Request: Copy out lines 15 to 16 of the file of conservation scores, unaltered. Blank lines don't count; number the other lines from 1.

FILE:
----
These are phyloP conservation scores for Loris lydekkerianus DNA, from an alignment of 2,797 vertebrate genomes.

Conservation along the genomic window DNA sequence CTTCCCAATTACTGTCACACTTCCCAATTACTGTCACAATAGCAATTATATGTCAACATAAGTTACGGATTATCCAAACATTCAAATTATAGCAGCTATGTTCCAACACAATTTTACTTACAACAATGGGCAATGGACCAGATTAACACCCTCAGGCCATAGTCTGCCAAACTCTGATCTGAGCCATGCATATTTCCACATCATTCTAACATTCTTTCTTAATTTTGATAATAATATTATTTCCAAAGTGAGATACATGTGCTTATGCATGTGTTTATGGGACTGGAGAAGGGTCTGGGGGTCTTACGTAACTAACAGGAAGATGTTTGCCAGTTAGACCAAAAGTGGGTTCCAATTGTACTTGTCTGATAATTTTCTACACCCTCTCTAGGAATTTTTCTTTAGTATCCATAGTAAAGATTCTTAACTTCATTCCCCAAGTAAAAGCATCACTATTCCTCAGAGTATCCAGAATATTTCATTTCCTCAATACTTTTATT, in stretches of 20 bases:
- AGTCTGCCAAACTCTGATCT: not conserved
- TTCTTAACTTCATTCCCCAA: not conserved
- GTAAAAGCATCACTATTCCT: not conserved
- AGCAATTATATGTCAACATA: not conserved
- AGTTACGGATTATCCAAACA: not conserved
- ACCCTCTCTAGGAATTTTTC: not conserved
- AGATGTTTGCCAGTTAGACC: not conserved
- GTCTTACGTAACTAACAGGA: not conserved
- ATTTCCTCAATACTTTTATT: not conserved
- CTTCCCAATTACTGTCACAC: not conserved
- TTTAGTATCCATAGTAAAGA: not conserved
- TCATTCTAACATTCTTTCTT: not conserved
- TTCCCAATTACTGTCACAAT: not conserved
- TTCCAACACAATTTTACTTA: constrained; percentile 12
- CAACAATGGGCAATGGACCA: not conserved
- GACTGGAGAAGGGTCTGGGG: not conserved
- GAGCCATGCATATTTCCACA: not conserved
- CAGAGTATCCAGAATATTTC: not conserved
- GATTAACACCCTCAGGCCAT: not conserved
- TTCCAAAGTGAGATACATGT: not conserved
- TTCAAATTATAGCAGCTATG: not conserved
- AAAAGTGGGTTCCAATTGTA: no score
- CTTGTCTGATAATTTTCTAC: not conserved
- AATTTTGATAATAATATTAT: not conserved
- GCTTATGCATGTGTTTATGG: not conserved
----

- TTCCCAATTACTGTCACAAT: not conserved
- TTCCAACACAATTTTACTTA: constrained; percentile 12